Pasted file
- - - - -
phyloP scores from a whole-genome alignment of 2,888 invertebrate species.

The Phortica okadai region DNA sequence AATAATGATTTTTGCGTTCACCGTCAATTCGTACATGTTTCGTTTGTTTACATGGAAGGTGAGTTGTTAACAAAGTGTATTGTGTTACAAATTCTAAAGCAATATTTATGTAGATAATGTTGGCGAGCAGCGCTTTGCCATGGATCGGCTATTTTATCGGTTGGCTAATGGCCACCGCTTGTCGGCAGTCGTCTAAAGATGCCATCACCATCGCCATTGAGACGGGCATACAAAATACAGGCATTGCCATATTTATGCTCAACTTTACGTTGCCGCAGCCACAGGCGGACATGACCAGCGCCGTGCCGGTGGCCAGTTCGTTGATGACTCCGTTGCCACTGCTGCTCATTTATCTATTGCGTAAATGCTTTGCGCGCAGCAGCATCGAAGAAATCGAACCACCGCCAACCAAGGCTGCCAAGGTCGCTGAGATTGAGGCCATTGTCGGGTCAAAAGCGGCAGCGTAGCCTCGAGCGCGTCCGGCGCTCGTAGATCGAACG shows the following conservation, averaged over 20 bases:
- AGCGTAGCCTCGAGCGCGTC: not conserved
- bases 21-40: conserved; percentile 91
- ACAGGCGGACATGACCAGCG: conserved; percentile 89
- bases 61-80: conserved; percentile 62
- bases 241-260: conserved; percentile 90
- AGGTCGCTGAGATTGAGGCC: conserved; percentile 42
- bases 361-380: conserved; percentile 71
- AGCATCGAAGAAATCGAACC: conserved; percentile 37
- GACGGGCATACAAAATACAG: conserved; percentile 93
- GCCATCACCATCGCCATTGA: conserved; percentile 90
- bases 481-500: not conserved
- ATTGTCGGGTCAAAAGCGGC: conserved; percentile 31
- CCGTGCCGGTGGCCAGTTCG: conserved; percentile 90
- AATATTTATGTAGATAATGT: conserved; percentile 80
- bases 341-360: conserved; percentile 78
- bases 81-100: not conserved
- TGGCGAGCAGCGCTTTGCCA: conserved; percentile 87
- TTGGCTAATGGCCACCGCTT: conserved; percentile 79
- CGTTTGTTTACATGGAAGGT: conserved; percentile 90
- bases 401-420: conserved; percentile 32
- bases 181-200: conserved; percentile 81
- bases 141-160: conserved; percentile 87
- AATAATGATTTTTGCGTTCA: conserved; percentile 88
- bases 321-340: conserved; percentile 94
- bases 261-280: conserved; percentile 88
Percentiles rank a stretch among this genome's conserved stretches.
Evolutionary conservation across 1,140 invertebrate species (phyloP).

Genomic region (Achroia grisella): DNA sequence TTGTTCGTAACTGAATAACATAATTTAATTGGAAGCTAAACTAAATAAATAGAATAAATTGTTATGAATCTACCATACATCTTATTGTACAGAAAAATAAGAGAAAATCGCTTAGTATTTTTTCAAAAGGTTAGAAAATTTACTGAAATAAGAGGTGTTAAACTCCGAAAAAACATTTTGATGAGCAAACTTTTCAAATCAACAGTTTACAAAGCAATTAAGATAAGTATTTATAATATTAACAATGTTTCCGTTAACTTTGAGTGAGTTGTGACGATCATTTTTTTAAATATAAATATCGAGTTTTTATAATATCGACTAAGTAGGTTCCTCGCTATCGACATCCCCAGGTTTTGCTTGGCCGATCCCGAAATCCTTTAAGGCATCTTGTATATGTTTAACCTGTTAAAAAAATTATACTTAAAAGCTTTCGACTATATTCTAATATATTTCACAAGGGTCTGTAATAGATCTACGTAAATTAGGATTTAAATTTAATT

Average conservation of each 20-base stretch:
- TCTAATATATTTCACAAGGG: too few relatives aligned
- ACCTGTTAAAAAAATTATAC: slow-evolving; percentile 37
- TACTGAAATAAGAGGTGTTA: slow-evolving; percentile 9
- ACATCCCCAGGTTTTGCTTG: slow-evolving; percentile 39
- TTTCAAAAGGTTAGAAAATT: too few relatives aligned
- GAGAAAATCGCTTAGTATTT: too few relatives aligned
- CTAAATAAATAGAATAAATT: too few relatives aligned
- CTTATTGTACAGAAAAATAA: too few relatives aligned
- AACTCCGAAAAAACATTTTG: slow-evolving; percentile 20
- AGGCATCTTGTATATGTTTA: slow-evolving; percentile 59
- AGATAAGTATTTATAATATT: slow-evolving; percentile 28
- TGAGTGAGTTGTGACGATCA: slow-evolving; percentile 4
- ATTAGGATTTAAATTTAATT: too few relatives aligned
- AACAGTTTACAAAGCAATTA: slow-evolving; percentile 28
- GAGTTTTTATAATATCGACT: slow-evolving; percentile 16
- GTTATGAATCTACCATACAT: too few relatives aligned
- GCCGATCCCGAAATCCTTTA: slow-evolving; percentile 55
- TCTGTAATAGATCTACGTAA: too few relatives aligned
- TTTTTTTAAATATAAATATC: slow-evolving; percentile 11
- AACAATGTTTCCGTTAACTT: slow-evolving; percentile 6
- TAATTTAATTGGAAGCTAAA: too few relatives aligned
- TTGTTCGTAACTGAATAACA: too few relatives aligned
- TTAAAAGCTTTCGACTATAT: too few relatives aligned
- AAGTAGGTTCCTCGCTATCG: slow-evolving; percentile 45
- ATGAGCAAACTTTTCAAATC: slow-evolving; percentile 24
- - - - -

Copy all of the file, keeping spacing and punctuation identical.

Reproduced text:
phyloP scores from a whole-genome alignment of 2,888 invertebrate species.

The Phortica okadai region DNA sequence AATAATGATTTTTGCGTTCACCGTCAATTCGTACATGTTTCGTTTGTTTACATGGAAGGTGAGTTGTTAACAAAGTGTATTGTGTTACAAATTCTAAAGCAATATTTATGTAGATAATGTTGGCGAGCAGCGCTTTGCCATGGATCGGCTATTTTATCGGTTGGCTAATGGCCACCGCTTGTCGGCAGTCGTCTAAAGATGCCATCACCATCGCCATTGAGACGGGCATACAAAATACAGGCATTGCCATATTTATGCTCAACTTTACGTTGCCGCAGCCACAGGCGGACATGACCAGCGCCGTGCCGGTGGCCAGTTCGTTGATGACTCCGTTGCCACTGCTGCTCATTTATCTATTGCGTAAATGCTTTGCGCGCAGCAGCATCGAAGAAATCGAACCACCGCCAACCAAGGCTGCCAAGGTCGCTGAGATTGAGGCCATTGTCGGGTCAAAAGCGGCAGCGTAGCCTCGAGCGCGTCCGGCGCTCGTAGATCGAACG shows the following conservation, averaged over 20 bases:
- AGCGTAGCCTCGAGCGCGTC: not conserved
- bases 21-40: conserved; percentile 91
- ACAGGCGGACATGACCAGCG: conserved; percentile 89
- bases 61-80: conserved; percentile 62
- bases 241-260: conserved; percentile 90
- AGGTCGCTGAGATTGAGGCC: conserved; percentile 42
- bases 361-380: conserved; percentile 71
- AGCATCGAAGAAATCGAACC: conserved; percentile 37
- GACGGGCATACAAAATACAG: conserved; percentile 93
- GCCATCACCATCGCCATTGA: conserved; percentile 90
- bases 481-500: not conserved
- ATTGTCGGGTCAAAAGCGGC: conserved; percentile 31
- CCGTGCCGGTGGCCAGTTCG: conserved; percentile 90
- AATATTTATGTAGATAATGT: conserved; percentile 80
- bases 341-360: conserved; percentile 78
- bases 81-100: not conserved
- TGGCGAGCAGCGCTTTGCCA: conserved; percentile 87
- TTGGCTAATGGCCACCGCTT: conserved; percentile 79
- CGTTTGTTTACATGGAAGGT: conserved; percentile 90
- bases 401-420: conserved; percentile 32
- bases 181-200: conserved; percentile 81
- bases 141-160: conserved; percentile 87
- AATAATGATTTTTGCGTTCA: conserved; percentile 88
- bases 321-340: conserved; percentile 94
- bases 261-280: conserved; percentile 88
Percentiles rank a stretch among this genome's conserved stretches.
Evolutionary conservation across 1,140 invertebrate species (phyloP).

Genomic region (Achroia grisella): DNA sequence TTGTTCGTAACTGAATAACATAATTTAATTGGAAGCTAAACTAAATAAATAGAATAAATTGTTATGAATCTACCATACATCTTATTGTACAGAAAAATAAGAGAAAATCGCTTAGTATTTTTTCAAAAGGTTAGAAAATTTACTGAAATAAGAGGTGTTAAACTCCGAAAAAACATTTTGATGAGCAAACTTTTCAAATCAACAGTTTACAAAGCAATTAAGATAAGTATTTATAATATTAACAATGTTTCCGTTAACTTTGAGTGAGTTGTGACGATCATTTTTTTAAATATAAATATCGAGTTTTTATAATATCGACTAAGTAGGTTCCTCGCTATCGACATCCCCAGGTTTTGCTTGGCCGATCCCGAAATCCTTTAAGGCATCTTGTATATGTTTAACCTGTTAAAAAAATTATACTTAAAAGCTTTCGACTATATTCTAATATATTTCACAAGGGTCTGTAATAGATCTACGTAAATTAGGATTTAAATTTAATT

Average conservation of each 20-base stretch:
- TCTAATATATTTCACAAGGG: too few relatives aligned
- ACCTGTTAAAAAAATTATAC: slow-evolving; percentile 37
- TACTGAAATAAGAGGTGTTA: slow-evolving; percentile 9
- ACATCCCCAGGTTTTGCTTG: slow-evolving; percentile 39
- TTTCAAAAGGTTAGAAAATT: too few relatives aligned
- GAGAAAATCGCTTAGTATTT: too few relatives aligned
- CTAAATAAATAGAATAAATT: too few relatives aligned
- CTTATTGTACAGAAAAATAA: too few relatives aligned
- AACTCCGAAAAAACATTTTG: slow-evolving; percentile 20
- AGGCATCTTGTATATGTTTA: slow-evolving; percentile 59
- AGATAAGTATTTATAATATT: slow-evolving; percentile 28
- TGAGTGAGTTGTGACGATCA: slow-evolving; percentile 4
- ATTAGGATTTAAATTTAATT: too few relatives aligned
- AACAGTTTACAAAGCAATTA: slow-evolving; percentile 28
- GAGTTTTTATAATATCGACT: slow-evolving; percentile 16
- GTTATGAATCTACCATACAT: too few relatives aligned
- GCCGATCCCGAAATCCTTTA: slow-evolving; percentile 55
- TCTGTAATAGATCTACGTAA: too few relatives aligned
- TTTTTTTAAATATAAATATC: slow-evolving; percentile 11
- AACAATGTTTCCGTTAACTT: slow-evolving; percentile 6
- TAATTTAATTGGAAGCTAAA: too few relatives aligned
- TTGTTCGTAACTGAATAACA: too few relatives aligned
- TTAAAAGCTTTCGACTATAT: too few relatives aligned
- AAGTAGGTTCCTCGCTATCG: slow-evolving; percentile 45
- ATGAGCAAACTTTTCAAATC: slow-evolving; percentile 24